Lisa Zenzen Baker, 1961-2003


Saturday, September 22, 2012

Decisions not public

      Decisions in ‘negligent-credentialing’
      lawsuit still not filed in clerk's office

By David Baker
Posted Saturday Sept. 22, 2012

Six weeks after the settlement of the Susan Stalker vs. Samaritan Hospital lawsuit, decisions made by the judge on last-minute motions still have not been filed in the office of the county clerk.

The lawsuit ended, six years after it was filed, on July, 30,  the first day of trial.  On that day, several motions were due to be decided by state Supreme Court Justice Stephen A. Ferradino.

After a motion is decided, the winning attorney is required to file the decision and order with the clerk.

But as of Sept. 20, the last item listed on the county clerk’s web page was shown as filed on July 27 -- three days before the start of the trial.

A letter inquiring about the missing documents was sent to the clerk of the Supreme Court  earlier this month.  There has been no response.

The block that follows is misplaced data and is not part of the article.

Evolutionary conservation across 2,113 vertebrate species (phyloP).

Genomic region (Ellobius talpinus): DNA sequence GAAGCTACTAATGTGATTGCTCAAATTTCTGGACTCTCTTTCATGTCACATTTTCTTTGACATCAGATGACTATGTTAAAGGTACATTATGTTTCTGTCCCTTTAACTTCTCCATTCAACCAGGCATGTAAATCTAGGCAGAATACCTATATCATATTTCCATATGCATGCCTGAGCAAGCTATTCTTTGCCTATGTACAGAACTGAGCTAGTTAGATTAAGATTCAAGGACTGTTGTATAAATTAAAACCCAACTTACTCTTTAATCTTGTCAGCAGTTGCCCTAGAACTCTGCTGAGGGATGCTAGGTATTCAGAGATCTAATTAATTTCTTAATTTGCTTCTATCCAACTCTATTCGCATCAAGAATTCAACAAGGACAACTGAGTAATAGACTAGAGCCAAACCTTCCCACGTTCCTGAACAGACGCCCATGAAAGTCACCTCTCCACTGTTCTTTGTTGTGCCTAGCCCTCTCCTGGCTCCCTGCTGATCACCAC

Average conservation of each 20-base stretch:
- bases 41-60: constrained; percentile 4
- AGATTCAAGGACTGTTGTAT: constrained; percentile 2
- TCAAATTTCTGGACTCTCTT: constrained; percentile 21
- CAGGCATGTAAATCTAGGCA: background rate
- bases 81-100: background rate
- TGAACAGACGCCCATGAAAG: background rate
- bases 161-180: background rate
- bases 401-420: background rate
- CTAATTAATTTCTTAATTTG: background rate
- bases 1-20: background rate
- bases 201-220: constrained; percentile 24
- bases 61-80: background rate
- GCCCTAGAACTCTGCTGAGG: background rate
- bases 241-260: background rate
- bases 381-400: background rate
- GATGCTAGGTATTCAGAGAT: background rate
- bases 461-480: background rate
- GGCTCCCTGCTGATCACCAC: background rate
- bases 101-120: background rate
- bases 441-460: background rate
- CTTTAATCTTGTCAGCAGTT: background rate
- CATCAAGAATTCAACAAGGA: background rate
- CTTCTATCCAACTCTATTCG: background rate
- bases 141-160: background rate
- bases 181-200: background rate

Along with the decision, other documents might indicate the terms of the apparent settlement of the case.  It is this information that attorneys for the hospital would want to keep from the public.  And not just the hospital’s lawyers; back before the case was settled, Stalker’s attorneys told her they didn’t want anything in the newspapers.

Until about four years ago, keeping news of medical malpractice lawsuits from the public was easy;  the newspapers ignored them -- while receiving a steady stream of advertising revenue from the area’s hospitals.

But now, with this blog and its sister web page, northeasthealthclaims, listing many of these lawsuits, the attorneys are apparently withholding public documents from view -- and ignoring the rules of the court in doing it.

BACK IN JUNE, before the Stalker vs. Samaritan Hospital and Akiva Abraham ‘negligent-credentialing’ lawsuit ended, an e-mail about the case was sent to Times Union reporter Robert Gavin.  Gavin covers legal issues for the paper.

Gavin responded by asking that one of the documents in the case be e-mailed to him.

It was.  But no story appeared.

After the case -- according to the court’s web page -- ended with a  settlement,  a tweet was sent to Gavin.  He answered, and in response to his e-mailed request for ‘info’, it was pointed out that not only had there been a settlement, but that the court’s decisions had not been filed as required - an apparent effort  to keep details of the settlement from public view - making it doubly newsworthy.

That was back on Sept. 1.   There has been nothing further from Gavin.

And the TU’s six-year record of ignoring this case of obvious public interest continues.